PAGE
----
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  • “Simply Pictures of Peasants”: Artistry, Authorship, and Ideology in Julia Margaret Cameron’s Photography in Sri Lanka, 1875–1879
  • Joanne Lukitsh (bio)

In this essay I will examine a particular ideological construction of identity and visibility in photographs of colonized subjects made by the Victorian High Art photographer Julia Margaret Cameron. 1 At issue in this construction is the relation of photographer to photographed subject, and the arrogation of authority to the photographer’s position. The authority of the photographer over the photographed subject would seem easily mapped onto the unequal relation of colonizer to colonized. Instead, in this essay’s account of a photographer, her images, and their histories, colonialist discourses unsettle the authority of the colonialist photographer over her colonized photographic subjects.

Signs of trouble for the authority of a colonialist photographer are registered in problems of Cameron’s authorship of her images of Sri Lankan models. In art historical discourse produced since the late 19th century, Julia Margaret Cameron is a canonical figure for her “out of focus” portraits, tableaux vivants, and figure studies based upon High Art prototypes. In the first part of this essay I will discuss a recurring gesture in art historical narratives of Cameron’s photography: the qualification or elision of Cameron’s authorship of her photographs of Sri Lankan models—despite evidence of authorship otherwise considered acceptable. This narrative gesture maintains the Sri Lankan models as other and reserves Cameron’s artistry for the English models for her photographs.

An example of this narrative gesture is the concluding section of an important 1975 monograph on Cameron by the photographic historian Helmut Gernsheim:

The comparatively few photographs which Mrs. Cameron took after settling in Ceylon are quite unimportant. These pictures of natives, singly or grouped in front of a tree or against a wall, could equally well be the work of some other amateur.

The only known landscape known to have been taken by Mrs. Cameron, a waterfall at Dimbula, dates from this period. 2

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Figure 1.

Kalutara peasants/”Ceylonese peasant group, Kalutara”. Collection of The Royal Photographic Society of Great Britain. Bath, England.

Gernsheim illustrates his text with a reproduction of a Cameron photograph, [End Page 283] “Ceylonese peasant group, Kalutara,” from a British collection (fig. 1). 3 While Gernsheim’s qualification of Cameron’s authorship of the image (“these pictures of natives . . . could equally well be the work of some other amateur”) is belied by his illustration of the image in his Cameron monograph, he also assigns a non-artistic photographer to the image. Gernsheim evaluates the photographs as artistic failures (“quite unimportant”) and as amateur work (“pictures of natives”). His evaluations cancel each other out (i.e., if the photographs [End Page 284] are amateur work, their unimportance is of no matter), except to deprecate the Sri Lankan models. 4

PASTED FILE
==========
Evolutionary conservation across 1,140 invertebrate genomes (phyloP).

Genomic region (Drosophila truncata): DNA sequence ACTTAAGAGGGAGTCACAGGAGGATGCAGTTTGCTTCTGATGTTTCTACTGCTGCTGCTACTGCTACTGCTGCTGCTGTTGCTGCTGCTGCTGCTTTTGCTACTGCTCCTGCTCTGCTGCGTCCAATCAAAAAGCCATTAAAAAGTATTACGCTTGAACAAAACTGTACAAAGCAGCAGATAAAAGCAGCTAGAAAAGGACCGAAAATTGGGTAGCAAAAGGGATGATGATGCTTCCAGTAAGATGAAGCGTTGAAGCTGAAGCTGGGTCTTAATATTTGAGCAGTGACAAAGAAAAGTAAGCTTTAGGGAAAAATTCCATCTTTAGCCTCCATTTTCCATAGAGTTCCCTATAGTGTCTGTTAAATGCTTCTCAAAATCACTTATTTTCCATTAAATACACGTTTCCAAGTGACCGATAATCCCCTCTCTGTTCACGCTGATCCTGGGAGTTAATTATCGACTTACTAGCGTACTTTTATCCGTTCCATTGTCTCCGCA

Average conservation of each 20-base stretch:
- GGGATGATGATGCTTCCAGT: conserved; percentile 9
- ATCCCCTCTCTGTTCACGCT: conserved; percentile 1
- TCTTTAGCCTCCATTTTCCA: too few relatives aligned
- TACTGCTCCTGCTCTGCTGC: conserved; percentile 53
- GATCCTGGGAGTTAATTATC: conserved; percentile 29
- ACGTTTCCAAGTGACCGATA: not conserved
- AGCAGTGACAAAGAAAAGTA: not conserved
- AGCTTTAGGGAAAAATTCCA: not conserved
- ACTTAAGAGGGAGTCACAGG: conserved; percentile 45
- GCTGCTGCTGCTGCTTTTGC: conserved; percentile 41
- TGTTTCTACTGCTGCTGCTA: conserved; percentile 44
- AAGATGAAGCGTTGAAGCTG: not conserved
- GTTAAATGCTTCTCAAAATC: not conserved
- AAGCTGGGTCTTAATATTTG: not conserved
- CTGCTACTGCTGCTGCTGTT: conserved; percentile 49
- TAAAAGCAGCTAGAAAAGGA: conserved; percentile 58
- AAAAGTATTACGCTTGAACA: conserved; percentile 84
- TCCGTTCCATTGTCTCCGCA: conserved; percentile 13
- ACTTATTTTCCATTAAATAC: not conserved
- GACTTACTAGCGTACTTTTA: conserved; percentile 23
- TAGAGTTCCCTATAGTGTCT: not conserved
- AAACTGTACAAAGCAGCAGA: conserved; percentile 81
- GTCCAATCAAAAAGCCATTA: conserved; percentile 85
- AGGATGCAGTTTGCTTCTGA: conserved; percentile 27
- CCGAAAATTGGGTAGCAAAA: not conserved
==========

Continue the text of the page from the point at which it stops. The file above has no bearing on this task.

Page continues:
In qualifying Cameron’s artistic authorship, Gernsheim produces a non-artistic photographer for the images of Sri Lankan models and gives the putative transparency of photographic realism a paradoxical twist: the Sri Lankan models in Cameron’s photographs make their own subordination self-evident as natives who group, rather than pose, for the camera. Yet, would Cameron’s artistic authorship invalidate Gernsheim’s colonialist understanding of the Sri Lankan models? The narrative gesture producing Cameron’s non-authorship of her Sri Lankan photographs masks how artistic and non-artistic authorship work together in an ideological relation.

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Figure 2.

“Cingalese Girl”. Collection of the J. Paul Getty Museum, Los Angeles, California.

In the second part of this essay I will use Homi Bhabha’s theorizations of colonialism to examine a case of colonial mimicry in a Cameron photograph, “Cingalese Girl” (fig. 2). In this image Cameron discloses ambivalence about using signs of white femininity to represent a dark-skinned colonized woman. As a case of colonial mimicry, Cameron’s “Cingalese Girl” betrays photographic authorship as a changeable term in an ideological construction of identity and visibility in photographic images. The changeability of photographic authorship is not an unstable operation of authorship, riven from within. Instead, this approach to photographic authorship unsettles a simple ordering of the viewing...

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pp. 283-308
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Ceased Publication
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